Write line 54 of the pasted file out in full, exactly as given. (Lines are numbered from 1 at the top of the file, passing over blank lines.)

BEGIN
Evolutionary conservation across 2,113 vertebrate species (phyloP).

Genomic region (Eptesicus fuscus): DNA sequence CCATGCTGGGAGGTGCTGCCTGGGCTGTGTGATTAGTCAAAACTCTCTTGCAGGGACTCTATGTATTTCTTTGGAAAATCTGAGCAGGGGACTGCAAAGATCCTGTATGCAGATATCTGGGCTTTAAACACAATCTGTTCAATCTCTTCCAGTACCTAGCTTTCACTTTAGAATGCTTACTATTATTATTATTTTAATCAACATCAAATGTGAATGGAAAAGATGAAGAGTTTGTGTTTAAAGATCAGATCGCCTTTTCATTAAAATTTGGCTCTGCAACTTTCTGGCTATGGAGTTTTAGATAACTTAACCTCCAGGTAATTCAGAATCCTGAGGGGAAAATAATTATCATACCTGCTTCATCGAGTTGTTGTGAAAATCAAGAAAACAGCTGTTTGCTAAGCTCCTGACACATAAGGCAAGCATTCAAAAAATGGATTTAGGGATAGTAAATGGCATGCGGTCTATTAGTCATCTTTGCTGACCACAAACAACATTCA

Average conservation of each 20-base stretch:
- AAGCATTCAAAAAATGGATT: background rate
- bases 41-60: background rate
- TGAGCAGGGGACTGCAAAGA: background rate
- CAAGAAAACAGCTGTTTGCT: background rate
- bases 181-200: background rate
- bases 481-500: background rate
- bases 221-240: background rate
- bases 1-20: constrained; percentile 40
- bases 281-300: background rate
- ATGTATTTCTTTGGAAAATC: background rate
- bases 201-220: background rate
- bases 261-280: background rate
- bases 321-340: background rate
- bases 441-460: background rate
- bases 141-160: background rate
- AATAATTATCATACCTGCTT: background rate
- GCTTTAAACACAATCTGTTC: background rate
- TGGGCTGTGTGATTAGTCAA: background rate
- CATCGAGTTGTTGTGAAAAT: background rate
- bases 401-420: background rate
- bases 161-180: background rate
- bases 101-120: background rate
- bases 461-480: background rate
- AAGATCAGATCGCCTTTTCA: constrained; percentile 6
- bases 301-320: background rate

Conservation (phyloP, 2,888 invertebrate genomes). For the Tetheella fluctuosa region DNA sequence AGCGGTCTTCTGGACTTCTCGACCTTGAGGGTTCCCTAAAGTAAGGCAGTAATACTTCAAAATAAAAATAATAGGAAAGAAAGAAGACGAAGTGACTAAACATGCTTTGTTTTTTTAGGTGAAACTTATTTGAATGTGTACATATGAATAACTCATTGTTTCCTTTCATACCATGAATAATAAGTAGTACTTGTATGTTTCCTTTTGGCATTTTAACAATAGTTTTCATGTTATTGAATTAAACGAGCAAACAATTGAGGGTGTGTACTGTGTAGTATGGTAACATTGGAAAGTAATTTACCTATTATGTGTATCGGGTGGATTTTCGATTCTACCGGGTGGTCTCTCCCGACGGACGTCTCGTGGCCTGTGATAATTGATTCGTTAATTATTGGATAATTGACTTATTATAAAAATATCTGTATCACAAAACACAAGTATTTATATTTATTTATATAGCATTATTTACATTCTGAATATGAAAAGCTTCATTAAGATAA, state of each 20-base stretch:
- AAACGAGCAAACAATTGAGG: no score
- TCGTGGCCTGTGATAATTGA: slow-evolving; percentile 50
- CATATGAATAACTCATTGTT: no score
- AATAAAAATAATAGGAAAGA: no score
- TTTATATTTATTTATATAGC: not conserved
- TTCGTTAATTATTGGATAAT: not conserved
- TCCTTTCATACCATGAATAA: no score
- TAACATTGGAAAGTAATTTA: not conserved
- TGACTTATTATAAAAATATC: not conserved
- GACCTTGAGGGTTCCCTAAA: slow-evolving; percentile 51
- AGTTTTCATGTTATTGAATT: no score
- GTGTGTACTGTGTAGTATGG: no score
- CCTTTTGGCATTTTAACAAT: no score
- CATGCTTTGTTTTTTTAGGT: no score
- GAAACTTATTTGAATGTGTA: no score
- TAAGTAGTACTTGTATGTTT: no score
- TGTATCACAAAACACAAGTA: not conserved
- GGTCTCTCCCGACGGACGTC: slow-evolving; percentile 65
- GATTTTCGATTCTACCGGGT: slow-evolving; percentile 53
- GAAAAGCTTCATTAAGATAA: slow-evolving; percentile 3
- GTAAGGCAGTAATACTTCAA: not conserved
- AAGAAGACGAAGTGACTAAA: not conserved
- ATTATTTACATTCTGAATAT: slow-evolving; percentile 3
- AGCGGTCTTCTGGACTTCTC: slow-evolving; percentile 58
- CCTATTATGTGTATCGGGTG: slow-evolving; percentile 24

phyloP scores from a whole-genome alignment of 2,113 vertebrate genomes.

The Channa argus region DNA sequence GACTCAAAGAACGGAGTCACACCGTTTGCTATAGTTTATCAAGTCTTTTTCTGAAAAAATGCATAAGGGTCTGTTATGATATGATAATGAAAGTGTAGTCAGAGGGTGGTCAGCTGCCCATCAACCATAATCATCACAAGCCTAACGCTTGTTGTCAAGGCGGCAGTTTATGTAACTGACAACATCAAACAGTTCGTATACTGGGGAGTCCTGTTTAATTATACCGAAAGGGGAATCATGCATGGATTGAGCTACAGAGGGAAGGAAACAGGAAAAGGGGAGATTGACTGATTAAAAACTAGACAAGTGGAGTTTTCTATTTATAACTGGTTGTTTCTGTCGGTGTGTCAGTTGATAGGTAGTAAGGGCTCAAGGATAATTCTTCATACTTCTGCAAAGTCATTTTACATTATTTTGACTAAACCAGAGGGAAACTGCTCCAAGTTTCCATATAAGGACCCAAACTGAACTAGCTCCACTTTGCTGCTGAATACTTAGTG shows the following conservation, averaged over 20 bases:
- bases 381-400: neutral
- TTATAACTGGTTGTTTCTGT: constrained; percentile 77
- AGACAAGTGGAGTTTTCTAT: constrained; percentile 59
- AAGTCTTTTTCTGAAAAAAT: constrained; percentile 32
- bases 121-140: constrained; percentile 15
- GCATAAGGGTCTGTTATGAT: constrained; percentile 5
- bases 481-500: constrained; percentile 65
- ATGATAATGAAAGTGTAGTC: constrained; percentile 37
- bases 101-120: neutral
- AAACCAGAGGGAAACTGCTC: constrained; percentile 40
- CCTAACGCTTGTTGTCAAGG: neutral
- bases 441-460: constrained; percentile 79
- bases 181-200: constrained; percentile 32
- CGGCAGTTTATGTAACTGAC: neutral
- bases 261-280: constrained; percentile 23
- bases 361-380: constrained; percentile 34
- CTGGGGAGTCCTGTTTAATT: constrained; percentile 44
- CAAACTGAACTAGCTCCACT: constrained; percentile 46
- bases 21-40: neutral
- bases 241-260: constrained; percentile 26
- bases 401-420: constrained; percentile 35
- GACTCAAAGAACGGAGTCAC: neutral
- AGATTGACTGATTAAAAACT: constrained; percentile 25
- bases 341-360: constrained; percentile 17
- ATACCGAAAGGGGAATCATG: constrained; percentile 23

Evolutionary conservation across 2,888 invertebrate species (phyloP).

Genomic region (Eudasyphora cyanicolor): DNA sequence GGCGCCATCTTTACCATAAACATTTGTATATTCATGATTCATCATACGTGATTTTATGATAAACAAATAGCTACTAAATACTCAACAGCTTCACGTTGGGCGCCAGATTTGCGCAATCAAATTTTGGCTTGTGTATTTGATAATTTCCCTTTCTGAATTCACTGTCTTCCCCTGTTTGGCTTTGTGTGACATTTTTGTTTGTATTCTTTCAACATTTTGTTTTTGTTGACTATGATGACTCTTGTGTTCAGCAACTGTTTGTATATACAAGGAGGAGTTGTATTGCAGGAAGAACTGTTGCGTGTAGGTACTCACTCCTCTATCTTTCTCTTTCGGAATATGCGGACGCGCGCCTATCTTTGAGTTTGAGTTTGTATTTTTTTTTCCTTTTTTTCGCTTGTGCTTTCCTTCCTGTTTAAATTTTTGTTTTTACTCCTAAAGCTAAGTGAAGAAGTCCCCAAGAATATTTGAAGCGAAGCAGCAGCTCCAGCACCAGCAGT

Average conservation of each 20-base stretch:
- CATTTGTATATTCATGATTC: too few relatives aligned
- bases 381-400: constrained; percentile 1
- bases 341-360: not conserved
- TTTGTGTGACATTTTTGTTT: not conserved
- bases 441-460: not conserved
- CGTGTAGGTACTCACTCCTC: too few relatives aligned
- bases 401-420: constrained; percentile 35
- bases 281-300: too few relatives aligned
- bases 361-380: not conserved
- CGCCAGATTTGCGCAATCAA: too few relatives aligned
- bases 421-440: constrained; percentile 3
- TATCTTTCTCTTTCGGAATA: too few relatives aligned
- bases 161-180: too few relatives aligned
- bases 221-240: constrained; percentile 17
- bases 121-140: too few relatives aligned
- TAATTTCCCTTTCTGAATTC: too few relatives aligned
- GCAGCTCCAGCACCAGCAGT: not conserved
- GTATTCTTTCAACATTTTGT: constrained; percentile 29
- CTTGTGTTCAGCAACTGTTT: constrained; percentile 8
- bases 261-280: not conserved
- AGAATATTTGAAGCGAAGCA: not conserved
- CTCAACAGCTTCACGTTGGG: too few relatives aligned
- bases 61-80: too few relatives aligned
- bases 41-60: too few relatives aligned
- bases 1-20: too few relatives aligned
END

- CCTATTATGTGTATCGGGTG: slow-evolving; percentile 24